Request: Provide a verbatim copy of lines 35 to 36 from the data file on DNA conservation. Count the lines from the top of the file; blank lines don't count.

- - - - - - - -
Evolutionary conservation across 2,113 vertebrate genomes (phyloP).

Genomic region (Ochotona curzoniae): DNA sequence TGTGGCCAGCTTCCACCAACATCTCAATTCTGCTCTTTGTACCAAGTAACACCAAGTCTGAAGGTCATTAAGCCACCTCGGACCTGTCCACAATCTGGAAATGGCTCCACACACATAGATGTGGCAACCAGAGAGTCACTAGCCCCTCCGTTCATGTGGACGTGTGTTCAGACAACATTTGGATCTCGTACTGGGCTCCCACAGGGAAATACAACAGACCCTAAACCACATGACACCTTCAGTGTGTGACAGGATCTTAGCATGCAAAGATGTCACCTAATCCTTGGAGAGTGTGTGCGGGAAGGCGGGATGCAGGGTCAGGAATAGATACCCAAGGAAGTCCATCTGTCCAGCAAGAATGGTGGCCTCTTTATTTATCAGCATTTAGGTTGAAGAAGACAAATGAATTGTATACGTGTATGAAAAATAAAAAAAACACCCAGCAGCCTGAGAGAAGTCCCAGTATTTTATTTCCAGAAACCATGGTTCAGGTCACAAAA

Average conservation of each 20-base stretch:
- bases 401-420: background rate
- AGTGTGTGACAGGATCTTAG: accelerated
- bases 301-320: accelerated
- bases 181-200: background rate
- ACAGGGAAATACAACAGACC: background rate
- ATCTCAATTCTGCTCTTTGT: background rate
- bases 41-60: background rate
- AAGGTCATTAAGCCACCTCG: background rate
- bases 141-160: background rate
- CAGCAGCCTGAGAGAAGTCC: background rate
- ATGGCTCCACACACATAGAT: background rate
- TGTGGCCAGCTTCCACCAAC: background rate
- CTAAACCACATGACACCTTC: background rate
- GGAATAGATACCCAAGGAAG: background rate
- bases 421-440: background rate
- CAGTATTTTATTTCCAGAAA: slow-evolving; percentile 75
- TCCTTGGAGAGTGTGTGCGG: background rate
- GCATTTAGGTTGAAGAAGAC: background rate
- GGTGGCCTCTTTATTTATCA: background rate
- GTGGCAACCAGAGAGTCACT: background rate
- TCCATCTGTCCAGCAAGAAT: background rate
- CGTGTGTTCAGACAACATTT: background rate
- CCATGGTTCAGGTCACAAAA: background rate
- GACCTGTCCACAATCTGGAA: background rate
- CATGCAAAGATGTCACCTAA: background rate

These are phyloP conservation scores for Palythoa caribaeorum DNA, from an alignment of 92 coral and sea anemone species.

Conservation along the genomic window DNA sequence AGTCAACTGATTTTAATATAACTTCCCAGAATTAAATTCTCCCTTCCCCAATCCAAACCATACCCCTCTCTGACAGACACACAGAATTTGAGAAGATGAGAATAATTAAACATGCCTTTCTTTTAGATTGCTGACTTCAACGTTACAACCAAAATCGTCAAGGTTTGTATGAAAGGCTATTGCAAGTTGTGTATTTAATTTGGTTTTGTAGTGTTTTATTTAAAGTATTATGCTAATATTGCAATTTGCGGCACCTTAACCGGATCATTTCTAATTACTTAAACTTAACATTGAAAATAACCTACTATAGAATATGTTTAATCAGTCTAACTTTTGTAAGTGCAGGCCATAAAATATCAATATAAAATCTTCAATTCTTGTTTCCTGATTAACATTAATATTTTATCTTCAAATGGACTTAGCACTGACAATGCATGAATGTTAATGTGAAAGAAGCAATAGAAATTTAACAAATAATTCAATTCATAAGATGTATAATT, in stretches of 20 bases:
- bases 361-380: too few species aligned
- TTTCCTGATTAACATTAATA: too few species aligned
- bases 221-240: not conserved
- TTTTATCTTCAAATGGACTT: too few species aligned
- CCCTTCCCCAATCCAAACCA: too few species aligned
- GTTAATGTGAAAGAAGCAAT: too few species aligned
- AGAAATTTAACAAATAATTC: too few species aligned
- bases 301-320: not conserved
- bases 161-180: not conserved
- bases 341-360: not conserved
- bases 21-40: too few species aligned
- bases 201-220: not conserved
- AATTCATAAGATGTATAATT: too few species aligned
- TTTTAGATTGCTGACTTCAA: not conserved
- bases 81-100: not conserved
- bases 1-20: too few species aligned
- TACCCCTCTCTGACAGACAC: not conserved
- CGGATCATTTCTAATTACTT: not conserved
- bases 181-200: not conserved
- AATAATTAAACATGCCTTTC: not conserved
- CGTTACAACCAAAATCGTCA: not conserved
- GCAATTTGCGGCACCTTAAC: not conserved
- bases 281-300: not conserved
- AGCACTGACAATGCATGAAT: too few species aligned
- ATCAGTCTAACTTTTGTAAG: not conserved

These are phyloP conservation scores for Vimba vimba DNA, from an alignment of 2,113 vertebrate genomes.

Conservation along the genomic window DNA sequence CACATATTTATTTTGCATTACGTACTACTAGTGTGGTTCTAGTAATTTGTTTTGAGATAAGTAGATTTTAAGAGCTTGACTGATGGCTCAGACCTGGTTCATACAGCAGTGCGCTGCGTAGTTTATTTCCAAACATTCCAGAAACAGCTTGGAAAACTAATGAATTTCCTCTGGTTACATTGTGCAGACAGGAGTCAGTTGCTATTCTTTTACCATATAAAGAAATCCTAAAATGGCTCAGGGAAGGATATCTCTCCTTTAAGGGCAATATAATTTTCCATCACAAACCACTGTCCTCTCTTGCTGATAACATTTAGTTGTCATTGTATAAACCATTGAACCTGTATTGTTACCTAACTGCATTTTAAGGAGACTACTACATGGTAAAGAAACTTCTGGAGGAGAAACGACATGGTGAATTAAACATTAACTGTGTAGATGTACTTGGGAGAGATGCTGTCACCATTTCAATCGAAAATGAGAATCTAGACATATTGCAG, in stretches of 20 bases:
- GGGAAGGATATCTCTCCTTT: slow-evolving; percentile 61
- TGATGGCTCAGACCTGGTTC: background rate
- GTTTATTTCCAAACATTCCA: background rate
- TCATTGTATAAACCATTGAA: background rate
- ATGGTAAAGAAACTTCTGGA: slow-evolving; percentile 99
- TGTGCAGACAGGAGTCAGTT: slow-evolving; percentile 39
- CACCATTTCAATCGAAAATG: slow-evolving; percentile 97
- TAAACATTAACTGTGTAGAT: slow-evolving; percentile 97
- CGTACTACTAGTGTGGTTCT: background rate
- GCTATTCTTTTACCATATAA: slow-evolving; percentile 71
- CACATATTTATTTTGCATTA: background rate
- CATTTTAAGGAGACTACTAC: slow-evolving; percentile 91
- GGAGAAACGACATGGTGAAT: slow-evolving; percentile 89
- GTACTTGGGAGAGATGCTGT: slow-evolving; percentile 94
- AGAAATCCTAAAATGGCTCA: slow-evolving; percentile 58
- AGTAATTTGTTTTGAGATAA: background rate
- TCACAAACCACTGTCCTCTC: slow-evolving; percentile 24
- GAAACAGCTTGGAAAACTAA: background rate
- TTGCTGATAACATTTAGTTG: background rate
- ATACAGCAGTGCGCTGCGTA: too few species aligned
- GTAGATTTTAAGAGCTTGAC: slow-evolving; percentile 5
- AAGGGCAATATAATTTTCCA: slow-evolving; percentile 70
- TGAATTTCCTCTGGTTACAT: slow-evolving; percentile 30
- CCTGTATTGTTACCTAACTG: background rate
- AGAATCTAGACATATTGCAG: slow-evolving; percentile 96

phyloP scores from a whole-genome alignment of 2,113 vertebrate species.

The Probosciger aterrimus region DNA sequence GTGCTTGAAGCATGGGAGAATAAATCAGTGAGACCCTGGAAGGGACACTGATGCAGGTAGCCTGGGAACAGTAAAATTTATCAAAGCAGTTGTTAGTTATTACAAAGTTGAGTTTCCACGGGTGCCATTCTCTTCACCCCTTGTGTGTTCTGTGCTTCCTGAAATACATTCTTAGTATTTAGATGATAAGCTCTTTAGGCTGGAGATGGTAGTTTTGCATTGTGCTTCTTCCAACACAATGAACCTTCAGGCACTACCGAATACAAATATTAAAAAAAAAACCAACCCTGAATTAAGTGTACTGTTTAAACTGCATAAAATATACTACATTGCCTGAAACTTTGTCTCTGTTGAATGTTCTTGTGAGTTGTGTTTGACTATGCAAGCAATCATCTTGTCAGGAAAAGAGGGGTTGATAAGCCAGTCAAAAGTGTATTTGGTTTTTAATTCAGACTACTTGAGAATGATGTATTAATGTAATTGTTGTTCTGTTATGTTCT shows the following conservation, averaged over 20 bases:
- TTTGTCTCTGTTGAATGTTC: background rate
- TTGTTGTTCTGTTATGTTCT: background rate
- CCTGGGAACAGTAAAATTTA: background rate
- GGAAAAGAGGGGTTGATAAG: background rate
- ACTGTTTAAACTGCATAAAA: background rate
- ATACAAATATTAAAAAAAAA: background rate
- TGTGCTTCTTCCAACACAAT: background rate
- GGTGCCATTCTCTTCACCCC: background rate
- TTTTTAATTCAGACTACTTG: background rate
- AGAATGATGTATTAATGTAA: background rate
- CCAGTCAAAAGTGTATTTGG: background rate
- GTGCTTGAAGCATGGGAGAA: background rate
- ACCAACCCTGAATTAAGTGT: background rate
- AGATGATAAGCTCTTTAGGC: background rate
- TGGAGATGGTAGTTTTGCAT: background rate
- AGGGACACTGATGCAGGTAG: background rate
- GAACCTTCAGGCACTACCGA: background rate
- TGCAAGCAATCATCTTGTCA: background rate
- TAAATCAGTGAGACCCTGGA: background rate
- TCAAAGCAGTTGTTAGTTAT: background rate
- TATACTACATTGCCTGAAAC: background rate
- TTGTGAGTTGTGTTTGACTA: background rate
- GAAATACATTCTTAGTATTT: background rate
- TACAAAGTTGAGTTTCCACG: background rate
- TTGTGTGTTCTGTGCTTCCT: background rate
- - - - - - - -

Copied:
- CCCTTCCCCAATCCAAACCA: too few species aligned
- GTTAATGTGAAAGAAGCAAT: too few species aligned